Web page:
— Nevill Drury. Images 3 Contemporary Australian Painting. Anthology. Craftsman House. Sydney
Arts Author; Publisher; Lecturer
[work: Seeds for Burial. Finalist AGNSW Sulman Prize]

An Artist at the Turner Exhibition
(for Gaye)

What you really want
is Varnishing Day,
the Royal Academy, London,
circa 1830 –
everyone’s reeled out
into the street with headaches,
except the boy with the candle
hovering behind
the short dishevelled man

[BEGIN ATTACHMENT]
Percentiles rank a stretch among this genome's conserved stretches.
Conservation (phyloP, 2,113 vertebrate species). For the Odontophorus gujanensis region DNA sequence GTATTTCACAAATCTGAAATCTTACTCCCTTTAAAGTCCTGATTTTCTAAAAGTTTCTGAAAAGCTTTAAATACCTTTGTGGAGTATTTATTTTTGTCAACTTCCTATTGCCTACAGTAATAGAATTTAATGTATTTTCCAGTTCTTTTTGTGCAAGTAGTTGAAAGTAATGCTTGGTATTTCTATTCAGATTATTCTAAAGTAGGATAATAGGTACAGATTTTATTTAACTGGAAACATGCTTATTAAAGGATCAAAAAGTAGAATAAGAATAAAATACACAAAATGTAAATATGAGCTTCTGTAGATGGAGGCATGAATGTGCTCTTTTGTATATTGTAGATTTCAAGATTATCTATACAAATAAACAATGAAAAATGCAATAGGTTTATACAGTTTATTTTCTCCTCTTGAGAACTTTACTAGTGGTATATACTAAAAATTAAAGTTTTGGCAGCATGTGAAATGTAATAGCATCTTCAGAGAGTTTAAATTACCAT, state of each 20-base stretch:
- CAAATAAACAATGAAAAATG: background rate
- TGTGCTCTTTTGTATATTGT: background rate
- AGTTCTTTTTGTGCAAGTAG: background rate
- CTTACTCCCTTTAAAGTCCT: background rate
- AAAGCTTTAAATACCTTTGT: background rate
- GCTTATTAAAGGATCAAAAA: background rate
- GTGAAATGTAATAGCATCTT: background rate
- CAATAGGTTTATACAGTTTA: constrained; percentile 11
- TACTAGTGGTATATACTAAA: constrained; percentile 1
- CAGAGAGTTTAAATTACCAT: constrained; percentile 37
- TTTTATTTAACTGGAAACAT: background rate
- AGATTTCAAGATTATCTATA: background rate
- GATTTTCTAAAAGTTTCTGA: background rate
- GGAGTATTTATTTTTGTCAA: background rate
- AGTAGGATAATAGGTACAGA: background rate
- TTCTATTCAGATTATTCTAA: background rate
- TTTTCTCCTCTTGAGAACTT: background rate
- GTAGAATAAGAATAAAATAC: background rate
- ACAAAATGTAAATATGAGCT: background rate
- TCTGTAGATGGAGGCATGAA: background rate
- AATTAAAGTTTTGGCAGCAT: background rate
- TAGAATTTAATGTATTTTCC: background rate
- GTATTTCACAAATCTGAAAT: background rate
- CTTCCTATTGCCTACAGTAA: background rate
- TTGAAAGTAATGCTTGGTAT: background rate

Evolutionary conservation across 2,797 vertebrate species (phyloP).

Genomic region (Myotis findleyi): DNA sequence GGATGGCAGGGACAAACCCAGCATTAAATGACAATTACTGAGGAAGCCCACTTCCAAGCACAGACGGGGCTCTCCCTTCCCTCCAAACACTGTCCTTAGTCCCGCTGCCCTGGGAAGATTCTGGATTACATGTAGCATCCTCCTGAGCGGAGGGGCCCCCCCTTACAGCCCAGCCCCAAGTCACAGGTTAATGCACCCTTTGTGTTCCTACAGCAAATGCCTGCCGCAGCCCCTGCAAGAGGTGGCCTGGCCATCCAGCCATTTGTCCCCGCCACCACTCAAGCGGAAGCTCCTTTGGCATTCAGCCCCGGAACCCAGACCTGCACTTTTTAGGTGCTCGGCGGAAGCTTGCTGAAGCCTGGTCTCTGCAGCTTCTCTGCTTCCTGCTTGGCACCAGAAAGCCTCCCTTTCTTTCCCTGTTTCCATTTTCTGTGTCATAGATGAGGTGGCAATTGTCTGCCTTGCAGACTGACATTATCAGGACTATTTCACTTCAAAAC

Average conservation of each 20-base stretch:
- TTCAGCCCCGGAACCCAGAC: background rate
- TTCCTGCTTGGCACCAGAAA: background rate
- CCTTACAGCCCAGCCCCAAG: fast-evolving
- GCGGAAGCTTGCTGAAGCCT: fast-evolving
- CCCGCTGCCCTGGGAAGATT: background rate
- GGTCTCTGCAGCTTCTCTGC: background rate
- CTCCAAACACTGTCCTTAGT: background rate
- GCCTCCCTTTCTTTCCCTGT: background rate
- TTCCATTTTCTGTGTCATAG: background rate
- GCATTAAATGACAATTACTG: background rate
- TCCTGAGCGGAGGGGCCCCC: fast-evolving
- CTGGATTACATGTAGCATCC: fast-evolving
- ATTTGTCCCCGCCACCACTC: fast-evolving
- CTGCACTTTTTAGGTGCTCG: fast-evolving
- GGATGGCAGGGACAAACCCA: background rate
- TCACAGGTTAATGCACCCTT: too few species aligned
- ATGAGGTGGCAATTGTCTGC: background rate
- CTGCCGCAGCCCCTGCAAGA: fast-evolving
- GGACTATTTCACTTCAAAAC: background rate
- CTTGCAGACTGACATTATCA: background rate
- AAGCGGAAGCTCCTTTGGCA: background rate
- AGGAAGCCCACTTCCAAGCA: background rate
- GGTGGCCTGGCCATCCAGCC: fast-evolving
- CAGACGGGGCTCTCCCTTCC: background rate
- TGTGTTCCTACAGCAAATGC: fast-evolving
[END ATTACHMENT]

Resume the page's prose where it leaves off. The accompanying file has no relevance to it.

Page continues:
adding paint to still-wet canvas,
(refusing to varnish –
light enough
bursting out …)

What you really want
is to reach
over Turner’s shoulder,
to scoop up his paint
with your fingers –
maybe that dash of white
swirled with pearly grey and yellow –
to like it,
(mouth watering round
an oyster
or lover,)
to slide it
around tongue and teeth
like the cat got
the King Island cream,

to swallow
the oral memory


Instead, in Canberra,
June 1996,
(security guards hovering,)
your fingers itching,
you take notes

with your eyes.

— Frances Rouse. Ulitarra No.14, Uliterra Literary Association. Armidale
Poet; Artist; Writer. former Poetry Editor, The Sydney Morning Herald